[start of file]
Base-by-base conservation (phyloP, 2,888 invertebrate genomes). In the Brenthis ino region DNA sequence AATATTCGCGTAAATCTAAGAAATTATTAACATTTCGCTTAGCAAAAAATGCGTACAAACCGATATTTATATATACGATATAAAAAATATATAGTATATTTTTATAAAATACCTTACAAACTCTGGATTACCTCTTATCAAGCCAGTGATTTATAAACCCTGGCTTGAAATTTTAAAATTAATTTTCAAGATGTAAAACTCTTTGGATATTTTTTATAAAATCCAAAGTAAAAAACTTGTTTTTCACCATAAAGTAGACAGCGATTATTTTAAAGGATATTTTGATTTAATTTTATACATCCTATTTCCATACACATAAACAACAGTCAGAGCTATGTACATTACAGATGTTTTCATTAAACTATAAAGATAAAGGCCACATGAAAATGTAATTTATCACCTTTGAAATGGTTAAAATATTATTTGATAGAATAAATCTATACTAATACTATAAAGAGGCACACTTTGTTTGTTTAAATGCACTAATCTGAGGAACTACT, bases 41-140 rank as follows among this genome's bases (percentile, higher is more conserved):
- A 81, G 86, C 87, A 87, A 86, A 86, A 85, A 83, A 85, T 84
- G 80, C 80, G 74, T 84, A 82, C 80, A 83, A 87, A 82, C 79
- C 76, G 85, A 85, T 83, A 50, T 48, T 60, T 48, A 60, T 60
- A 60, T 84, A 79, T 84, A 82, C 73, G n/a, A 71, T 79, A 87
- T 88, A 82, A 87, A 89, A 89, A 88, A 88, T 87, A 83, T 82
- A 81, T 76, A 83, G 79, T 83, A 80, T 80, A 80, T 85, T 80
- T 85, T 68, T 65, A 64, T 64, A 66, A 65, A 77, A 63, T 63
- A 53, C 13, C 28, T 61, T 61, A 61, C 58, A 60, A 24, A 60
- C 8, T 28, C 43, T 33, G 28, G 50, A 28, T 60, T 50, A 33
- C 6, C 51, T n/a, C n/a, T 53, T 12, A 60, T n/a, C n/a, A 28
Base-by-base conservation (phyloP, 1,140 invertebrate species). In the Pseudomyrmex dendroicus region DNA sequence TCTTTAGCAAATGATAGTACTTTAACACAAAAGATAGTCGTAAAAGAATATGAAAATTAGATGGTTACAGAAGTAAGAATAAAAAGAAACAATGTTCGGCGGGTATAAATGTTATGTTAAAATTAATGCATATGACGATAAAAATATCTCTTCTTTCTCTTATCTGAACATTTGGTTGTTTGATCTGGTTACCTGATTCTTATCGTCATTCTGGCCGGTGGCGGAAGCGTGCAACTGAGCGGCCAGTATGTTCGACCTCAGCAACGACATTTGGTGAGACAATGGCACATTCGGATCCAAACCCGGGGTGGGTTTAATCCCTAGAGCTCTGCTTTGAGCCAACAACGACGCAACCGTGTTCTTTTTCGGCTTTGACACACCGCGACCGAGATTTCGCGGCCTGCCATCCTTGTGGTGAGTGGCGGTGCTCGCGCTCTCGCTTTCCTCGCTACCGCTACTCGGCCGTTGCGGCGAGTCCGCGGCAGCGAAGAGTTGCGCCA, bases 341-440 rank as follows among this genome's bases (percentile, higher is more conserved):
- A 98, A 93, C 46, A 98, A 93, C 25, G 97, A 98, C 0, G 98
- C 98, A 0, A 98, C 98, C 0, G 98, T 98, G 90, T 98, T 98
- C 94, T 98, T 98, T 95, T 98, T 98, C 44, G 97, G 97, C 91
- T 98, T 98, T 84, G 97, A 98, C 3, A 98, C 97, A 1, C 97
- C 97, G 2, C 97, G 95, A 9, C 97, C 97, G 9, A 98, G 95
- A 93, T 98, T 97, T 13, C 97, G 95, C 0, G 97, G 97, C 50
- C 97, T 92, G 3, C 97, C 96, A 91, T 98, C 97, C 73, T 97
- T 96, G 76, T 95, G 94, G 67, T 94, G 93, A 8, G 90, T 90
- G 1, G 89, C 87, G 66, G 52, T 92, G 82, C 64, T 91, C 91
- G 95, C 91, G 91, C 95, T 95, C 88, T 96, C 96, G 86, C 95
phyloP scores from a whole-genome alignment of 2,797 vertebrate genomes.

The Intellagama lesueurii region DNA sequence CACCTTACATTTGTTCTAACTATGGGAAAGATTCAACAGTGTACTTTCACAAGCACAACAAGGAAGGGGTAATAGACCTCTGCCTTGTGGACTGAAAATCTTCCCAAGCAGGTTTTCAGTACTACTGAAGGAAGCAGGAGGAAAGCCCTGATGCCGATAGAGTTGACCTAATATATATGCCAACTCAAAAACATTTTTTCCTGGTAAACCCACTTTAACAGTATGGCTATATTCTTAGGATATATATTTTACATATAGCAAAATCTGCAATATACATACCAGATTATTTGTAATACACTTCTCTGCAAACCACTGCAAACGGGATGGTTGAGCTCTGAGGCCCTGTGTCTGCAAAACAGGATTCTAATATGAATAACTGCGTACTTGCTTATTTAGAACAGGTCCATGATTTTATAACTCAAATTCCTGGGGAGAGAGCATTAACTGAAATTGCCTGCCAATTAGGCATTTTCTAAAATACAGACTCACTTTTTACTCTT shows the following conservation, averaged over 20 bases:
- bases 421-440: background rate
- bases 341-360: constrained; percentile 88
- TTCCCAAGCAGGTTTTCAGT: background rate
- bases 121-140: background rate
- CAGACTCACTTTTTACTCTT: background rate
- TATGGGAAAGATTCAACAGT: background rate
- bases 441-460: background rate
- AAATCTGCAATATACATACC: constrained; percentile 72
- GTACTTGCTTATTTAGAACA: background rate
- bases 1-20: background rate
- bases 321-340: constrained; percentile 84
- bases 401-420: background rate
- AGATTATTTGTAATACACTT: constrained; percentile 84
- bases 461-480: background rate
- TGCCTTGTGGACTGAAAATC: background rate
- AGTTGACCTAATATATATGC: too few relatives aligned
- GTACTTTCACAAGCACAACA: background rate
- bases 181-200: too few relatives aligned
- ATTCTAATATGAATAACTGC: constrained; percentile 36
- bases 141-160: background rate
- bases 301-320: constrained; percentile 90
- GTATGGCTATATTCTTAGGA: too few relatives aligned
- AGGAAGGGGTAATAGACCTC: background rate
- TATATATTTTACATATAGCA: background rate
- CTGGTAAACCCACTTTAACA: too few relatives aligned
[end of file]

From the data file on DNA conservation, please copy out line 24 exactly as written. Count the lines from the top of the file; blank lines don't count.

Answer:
The Intellagama lesueurii region DNA sequence CACCTTACATTTGTTCTAACTATGGGAAAGATTCAACAGTGTACTTTCACAAGCACAACAAGGAAGGGGTAATAGACCTCTGCCTTGTGGACTGAAAATCTTCCCAAGCAGGTTTTCAGTACTACTGAAGGAAGCAGGAGGAAAGCCCTGATGCCGATAGAGTTGACCTAATATATATGCCAACTCAAAAACATTTTTTCCTGGTAAACCCACTTTAACAGTATGGCTATATTCTTAGGATATATATTTTACATATAGCAAAATCTGCAATATACATACCAGATTATTTGTAATACACTTCTCTGCAAACCACTGCAAACGGGATGGTTGAGCTCTGAGGCCCTGTGTCTGCAAAACAGGATTCTAATATGAATAACTGCGTACTTGCTTATTTAGAACAGGTCCATGATTTTATAACTCAAATTCCTGGGGAGAGAGCATTAACTGAAATTGCCTGCCAATTAGGCATTTTCTAAAATACAGACTCACTTTTTACTCTT shows the following conservation, averaged over 20 bases: